What say you, Polsters? What do you think of Mayor Hancock's time in office thus far?

Local Control Polling: “Terrorism” Enjoys Broad Public Support

Photo courtesy Rep. Jared Polis

Photo courtesy Rep. Jared Polis

As the Denver Post's Lynn Bartels reports, there's a simple reason why the oil and gas industry and their political allies are losing their minds about ballot measures supported by Rep. Jared Polis to increase local control over drilling and hydraulic fracturing.

It looks like they're going to pass.

The poll from Benenson Strategy Group asked voters about two of the proposed ballot measures, both backed by Polis, D-Boulder. Initiative 88 would require drilling rigs to be set back 2,000 feet from homes — four times the current state rule. Initiative 89 would create the so-called Environmental Bill of Rights…

The measure changing existing setback requirements to require any new oil or gas well to be located at least one half mile from the nearest occupied structure initially passed 64 percent to 21 percent, then 56 percent to 35 percent after poll recipients were read a series of negative arguments against the measure — the same arguments Coloradans will hear on the campaign trail.

For those who don't know, Joel Benenson is Barack Obama's lead pollster, and his firm has a reputation for accuracy. And as you can see, this was no leading-questions poll: respondents were subjected to the industry's arguments against the initiatives, and they would still pass.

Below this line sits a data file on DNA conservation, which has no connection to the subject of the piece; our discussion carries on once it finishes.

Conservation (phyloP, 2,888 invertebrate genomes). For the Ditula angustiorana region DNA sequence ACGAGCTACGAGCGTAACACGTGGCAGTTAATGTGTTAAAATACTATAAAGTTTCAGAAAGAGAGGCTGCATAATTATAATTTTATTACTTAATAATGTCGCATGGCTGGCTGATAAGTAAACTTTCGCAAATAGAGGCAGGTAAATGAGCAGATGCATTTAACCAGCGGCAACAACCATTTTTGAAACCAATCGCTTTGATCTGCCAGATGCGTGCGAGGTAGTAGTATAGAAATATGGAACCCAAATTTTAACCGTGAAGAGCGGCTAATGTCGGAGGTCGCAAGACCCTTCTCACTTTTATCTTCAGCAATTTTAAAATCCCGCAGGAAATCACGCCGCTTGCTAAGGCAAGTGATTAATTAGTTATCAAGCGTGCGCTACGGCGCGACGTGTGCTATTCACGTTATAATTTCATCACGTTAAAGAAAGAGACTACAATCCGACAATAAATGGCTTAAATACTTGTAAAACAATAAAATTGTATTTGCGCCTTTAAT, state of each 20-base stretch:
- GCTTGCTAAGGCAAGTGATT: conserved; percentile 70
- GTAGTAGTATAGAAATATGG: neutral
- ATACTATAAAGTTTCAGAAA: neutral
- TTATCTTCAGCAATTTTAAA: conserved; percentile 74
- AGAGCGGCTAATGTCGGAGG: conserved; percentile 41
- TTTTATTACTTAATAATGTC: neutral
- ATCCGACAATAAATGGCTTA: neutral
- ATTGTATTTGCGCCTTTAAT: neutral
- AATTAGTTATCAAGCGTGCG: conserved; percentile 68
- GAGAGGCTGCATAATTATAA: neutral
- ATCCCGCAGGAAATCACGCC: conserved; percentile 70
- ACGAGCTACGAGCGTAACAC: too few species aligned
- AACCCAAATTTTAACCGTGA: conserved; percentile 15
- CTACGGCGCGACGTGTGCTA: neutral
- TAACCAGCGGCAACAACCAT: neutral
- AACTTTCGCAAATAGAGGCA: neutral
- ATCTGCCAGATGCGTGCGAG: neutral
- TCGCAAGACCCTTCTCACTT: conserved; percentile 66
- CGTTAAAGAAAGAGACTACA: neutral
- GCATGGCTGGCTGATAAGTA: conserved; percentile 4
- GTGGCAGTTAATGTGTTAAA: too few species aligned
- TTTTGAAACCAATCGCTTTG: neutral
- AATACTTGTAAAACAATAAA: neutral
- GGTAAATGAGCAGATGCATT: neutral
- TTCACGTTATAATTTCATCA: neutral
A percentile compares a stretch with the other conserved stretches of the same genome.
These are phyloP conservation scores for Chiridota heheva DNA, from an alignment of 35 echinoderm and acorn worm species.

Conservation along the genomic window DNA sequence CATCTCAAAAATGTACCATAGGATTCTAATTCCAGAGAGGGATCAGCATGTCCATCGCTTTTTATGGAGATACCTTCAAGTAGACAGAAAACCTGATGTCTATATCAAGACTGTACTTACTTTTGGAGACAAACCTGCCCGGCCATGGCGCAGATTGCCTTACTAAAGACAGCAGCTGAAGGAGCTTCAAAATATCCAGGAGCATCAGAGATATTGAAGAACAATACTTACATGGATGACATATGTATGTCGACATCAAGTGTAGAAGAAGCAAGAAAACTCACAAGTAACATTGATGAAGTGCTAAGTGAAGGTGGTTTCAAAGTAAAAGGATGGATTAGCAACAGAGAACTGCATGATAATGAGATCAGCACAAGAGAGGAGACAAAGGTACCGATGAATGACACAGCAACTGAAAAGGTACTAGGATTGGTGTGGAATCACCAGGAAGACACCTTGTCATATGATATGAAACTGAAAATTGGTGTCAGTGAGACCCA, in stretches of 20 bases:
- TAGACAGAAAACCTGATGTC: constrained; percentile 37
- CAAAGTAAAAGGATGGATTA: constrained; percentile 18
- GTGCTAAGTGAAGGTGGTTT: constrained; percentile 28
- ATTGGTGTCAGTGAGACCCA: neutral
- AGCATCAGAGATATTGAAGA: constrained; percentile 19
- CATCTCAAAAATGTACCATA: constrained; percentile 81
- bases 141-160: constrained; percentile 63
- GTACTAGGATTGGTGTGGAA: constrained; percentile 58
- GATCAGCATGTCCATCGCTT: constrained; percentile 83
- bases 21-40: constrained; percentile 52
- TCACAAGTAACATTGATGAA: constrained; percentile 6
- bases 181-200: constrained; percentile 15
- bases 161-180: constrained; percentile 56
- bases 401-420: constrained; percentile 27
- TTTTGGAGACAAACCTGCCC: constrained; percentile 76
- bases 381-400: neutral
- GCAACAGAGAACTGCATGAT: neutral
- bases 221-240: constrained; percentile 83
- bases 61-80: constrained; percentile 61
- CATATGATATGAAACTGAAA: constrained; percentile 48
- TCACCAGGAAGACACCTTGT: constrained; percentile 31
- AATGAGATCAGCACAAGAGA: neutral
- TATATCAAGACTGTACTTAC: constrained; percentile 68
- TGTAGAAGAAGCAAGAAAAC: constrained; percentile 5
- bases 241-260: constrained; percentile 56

The other measure includes a provision that if state and local laws conflict the more restrictive law or regulation governs. It initially passed 64 percent to 27 percent, then, after the negative arguments, it passed 52 percent to 34 percent.

As readers know, the rhetoric over these initiatives has really become extreme in recent weeks, with lobbyist Steve Durham bombastically denouncing Polis as a "terrorist" for supporting them. What we're seeing here is the other side of the coin: strong and enduring public support for better protection of local communities from the harmful effects of drilling.

News coverage of these initiatives so far has been unusually one-sided in favor of the oil and gas industry, and overly focused on the failing effort by Gov. John Hickenlooper to broker a "compromise" that would "keep these measures off the ballot." Lost in that narrative, much to the industry's relief, is something critically important: what the people of Colorado want

But they won't be able to ignore the votes this fall.

Udall Fronts Hobby Lobby Fix While Gardner Says “Make ‘Em Pay”

Mark Udall, Cory Gardner.

Mark Udall, Cory Gardner.

​The Colorado Independent's Tessa Cheek reports from yesterday's press conference on legislation, introduced by Colorado Sen. Mark Udall, to undo last week's Hobby Lobby Supreme Court ruling relieving many corporations of "Obamacare's" obligation to cover contraceptives in their health insurance plans:

Senator Mark Udall joined women’s health advocates today to discuss his newest bill, which would effectively overturn the U.S. Supreme Court’s recent decision allowing “closely held” private companies, specifically craft store Hobby Lobby, to opt-out of employee health coverage that violates their religious beliefs.